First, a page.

NASA needs your help and has just announced an essay writing contest open to students in Grades K – 12 at schools in the United States. The deadline to submit your essay is November 11, 2011. GRAIL stands for “Gravity Recovery And Interior Laboratory.”

    The rules state you need to pick two names and explain your choices in 500 words or less in English. Your essay can be any length up to 500 words – even as short as a paragraph. But, DO NOT write more than 500 words or your entry will be automatically disqualified.

    Learn more about the GRAIL Essay Naming Contest here:

    Read all the Official Contest Rules here:

    Download the Naming Contest Submission Form here:

    Students: NASA Wants You to Name that GRAIL !
    Write an Essay and name these twin Lunar mapping satellites. NASA’s twin GRAIL A & B science probes are now streaking to the Moon and arrive on New Year’s Day 2012. This picture shows how they looked, mounted side by side, during launch preparations prior to blasting off for the Moon on Sept. 10, 2011 from Florida. Credit: Ken Kremer

    The GRAIL A and B lunar spaceships are twins – just like those other awe inspiring robots “Spirit” and “Opportunity” , which were named by a 10 year old girl student and quickly became famous worldwide and forever because of their exciting science missions of Exploration and Discovery.They arrive in Lunar Orbit on New Year’s Day 2012.

    Blastoff of twin GRAIL A and B lunar gravity mapping spacecraft on a Delta II Heavy rocket on Sept. 10 from Pad 17B Cape Canaveral Air Force Station in Florida at 9:08 a.m. EDT. Credit: Ken Kremer

    And there is another way that students can get involved in NASA’s GRAIL mission.

    GRAIL A & B are both equipped with four student-run MoonKAM cameras. Students can suggest targets for the cameras. Then the cameras will take close-up views of the lunar surface, taking tens of thousands of images and sending them back to Earth.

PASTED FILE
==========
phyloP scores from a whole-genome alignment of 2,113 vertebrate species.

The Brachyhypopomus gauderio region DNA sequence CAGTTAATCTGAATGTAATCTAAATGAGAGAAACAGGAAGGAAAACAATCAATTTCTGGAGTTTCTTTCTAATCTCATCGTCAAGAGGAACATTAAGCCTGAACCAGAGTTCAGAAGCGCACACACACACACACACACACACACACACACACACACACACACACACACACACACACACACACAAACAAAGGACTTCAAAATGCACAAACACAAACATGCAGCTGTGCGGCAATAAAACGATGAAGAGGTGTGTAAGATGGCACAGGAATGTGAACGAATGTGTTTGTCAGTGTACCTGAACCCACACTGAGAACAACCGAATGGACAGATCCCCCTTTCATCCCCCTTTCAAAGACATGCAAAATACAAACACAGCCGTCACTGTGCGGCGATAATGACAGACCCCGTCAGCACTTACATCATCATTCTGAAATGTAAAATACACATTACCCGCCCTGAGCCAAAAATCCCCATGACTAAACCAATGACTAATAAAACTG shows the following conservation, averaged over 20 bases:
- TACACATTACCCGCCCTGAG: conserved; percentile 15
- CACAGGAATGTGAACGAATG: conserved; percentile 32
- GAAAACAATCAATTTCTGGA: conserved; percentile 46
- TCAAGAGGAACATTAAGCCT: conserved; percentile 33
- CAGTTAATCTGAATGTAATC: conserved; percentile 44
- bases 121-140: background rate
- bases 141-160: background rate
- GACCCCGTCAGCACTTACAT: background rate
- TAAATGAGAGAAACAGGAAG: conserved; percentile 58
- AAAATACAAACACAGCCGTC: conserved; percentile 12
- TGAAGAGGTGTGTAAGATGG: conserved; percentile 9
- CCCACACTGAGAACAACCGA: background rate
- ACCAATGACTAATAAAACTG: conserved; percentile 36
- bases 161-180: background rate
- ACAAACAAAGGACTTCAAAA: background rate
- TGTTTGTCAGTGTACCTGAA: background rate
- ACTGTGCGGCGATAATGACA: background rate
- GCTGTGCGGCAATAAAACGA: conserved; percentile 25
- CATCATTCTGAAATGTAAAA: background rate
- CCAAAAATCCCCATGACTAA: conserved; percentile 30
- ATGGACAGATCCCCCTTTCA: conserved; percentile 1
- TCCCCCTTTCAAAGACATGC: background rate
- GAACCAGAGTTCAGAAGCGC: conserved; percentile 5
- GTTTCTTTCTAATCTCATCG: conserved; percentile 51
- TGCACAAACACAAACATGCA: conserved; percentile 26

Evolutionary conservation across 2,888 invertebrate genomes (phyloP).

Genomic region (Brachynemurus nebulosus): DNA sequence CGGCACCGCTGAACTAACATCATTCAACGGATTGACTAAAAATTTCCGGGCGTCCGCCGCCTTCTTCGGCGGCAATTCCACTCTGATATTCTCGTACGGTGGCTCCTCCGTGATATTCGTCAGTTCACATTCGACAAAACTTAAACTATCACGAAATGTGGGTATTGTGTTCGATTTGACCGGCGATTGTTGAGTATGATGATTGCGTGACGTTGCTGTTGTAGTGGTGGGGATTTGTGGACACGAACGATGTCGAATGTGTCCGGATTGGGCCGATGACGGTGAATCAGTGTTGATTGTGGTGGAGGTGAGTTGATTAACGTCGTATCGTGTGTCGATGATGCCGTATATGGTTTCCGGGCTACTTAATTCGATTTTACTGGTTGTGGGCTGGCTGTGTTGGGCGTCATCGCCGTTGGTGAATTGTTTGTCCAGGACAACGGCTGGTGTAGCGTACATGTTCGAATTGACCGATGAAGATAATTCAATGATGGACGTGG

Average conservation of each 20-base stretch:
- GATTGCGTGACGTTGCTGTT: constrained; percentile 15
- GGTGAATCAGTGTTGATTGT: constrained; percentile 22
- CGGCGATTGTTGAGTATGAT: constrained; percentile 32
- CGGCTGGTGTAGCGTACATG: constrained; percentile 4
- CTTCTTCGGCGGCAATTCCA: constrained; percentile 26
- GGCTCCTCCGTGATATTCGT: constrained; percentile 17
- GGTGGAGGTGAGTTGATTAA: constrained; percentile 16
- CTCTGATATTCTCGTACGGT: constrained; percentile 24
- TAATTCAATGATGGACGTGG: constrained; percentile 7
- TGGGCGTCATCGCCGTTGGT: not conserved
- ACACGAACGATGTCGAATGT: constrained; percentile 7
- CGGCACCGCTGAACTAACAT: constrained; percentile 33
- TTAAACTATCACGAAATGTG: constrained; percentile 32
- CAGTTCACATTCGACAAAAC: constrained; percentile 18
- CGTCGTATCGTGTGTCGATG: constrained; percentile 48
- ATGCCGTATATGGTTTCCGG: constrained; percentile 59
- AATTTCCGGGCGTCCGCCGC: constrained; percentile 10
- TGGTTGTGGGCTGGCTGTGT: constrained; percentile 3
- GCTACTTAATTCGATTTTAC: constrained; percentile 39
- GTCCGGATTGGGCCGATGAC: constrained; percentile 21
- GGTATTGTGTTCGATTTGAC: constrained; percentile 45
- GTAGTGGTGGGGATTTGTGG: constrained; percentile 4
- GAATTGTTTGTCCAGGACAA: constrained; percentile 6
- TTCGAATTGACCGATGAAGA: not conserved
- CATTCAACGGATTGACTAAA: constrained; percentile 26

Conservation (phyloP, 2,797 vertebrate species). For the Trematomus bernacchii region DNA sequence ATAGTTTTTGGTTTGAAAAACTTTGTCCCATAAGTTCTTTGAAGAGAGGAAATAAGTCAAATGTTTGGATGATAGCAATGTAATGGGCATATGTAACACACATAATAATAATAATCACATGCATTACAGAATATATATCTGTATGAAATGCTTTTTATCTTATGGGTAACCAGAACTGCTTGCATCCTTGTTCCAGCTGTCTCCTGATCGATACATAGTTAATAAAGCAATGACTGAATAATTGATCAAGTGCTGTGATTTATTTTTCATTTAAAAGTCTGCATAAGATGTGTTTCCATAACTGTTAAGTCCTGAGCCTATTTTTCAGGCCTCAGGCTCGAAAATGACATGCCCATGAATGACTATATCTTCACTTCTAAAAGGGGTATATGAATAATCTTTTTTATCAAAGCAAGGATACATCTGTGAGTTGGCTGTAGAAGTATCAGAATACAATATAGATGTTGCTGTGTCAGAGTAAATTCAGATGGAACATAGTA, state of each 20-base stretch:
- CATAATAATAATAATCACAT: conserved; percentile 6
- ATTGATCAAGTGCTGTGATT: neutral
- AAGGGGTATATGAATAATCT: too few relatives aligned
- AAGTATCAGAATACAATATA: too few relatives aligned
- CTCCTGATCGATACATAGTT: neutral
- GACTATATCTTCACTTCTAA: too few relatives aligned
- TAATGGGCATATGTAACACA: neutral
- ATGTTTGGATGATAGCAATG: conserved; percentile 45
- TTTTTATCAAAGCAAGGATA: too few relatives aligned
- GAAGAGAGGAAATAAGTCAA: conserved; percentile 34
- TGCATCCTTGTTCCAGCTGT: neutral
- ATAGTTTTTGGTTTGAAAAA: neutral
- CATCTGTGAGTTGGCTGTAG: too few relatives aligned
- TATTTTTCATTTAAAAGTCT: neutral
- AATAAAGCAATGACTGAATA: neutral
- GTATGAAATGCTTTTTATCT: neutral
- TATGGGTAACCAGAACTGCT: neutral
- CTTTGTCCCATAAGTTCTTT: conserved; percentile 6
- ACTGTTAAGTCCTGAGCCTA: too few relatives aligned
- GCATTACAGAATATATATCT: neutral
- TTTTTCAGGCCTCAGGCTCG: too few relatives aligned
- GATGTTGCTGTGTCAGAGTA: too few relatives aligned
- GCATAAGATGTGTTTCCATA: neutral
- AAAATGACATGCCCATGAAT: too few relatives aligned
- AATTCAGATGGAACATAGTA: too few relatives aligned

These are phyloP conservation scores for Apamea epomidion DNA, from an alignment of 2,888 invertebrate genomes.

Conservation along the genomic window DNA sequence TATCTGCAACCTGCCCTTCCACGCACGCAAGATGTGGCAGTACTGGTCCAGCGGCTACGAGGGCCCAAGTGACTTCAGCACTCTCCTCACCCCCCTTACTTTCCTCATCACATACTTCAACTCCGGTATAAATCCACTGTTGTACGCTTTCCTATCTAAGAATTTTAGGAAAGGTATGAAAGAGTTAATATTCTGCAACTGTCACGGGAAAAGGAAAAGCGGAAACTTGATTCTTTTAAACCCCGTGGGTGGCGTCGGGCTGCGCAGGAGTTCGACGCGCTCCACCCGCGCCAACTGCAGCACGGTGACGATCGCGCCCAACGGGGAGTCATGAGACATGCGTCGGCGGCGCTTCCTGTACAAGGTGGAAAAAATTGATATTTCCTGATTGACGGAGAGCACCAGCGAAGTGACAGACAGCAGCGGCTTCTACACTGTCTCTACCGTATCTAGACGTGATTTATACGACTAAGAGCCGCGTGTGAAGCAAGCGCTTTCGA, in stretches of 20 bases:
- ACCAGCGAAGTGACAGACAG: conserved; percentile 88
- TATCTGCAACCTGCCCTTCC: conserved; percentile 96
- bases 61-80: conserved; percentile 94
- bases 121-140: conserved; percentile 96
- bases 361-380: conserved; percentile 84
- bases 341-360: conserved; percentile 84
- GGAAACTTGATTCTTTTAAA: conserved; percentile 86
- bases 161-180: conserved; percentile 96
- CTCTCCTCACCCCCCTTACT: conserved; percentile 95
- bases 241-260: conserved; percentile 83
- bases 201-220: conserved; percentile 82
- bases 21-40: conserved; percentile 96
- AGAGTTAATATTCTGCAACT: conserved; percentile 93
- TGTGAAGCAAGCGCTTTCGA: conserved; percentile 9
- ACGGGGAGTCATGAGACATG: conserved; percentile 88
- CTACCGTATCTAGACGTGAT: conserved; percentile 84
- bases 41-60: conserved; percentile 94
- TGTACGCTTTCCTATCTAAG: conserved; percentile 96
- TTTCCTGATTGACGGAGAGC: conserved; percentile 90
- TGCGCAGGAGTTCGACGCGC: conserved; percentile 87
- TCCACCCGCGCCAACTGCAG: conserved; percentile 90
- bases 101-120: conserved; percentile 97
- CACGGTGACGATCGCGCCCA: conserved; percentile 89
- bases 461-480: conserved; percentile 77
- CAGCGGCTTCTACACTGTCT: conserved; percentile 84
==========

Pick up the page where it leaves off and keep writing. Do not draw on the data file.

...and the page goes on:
“Over 1100 middle schools have signed up to participate in the MoonKAM education and public outreach program to take images and engage in exploration,” said Prof. Maria Zuber of MIT.

    Prof. Zuber is the top scientist on the mission and she was very excited to announce the GRAIL Essay Naming contest right after the twin spaceships blasted off to the Moon on Sep 10, 2011 from Cape Canaveral in Florida.

    What is the purpose of GRAIL ?

    “GRAIL simply put, is a ‘Journey to the Center of the Moon’,” says Dr. Ed Weiler, NASA Associate Administrator of the Science Mission Directorate in Washington, DC.

    “It will probe the interior of the moon and map its gravity field by 100 to 1000 times better than ever before. We will learn more about the interior of the moon with GRAIL than all previous lunar missions combined. Precisely knowing what the gravity fields are will be critical in helping to land future human and robotic spacecraft. The moon is not very uniform. So it’s a dicey thing to fly orbits around the moon.”

    “There have been many missions that have gone to the moon, orbited the moon, landed on the moon, brought back samples of the moon,” said Zuber. “But the missing piece of the puzzle in trying to understand the moon is what the deep interior is like.”

    So, what are you waiting for.

    Start thinking and writing. Students – You can be space explorers too !

    Read Ken’s continuing features about GRAIL
    GRAIL Lunar Blastoff Gallery
    GRAIL Twins Awesome Launch Videos – A Journey to the Center of the Moon
    NASA launches Twin Lunar Probes to Unravel Moons Core
    GRAIL Unveiled for Lunar Science Trek — Launch Reset to Sept. 10
    Last Delta II Rocket to Launch Extraordinary Journey to the Center of the Moon on Sept. 8
    NASAs Lunar Mapping Duo Encapsulated and Ready for Sept. 8 Liftoff
    GRAIL Lunar Twins Mated to Delta Rocket at Launch Pad
    GRAIL Twins ready for NASA Science Expedition to the Moon: Photo Gallery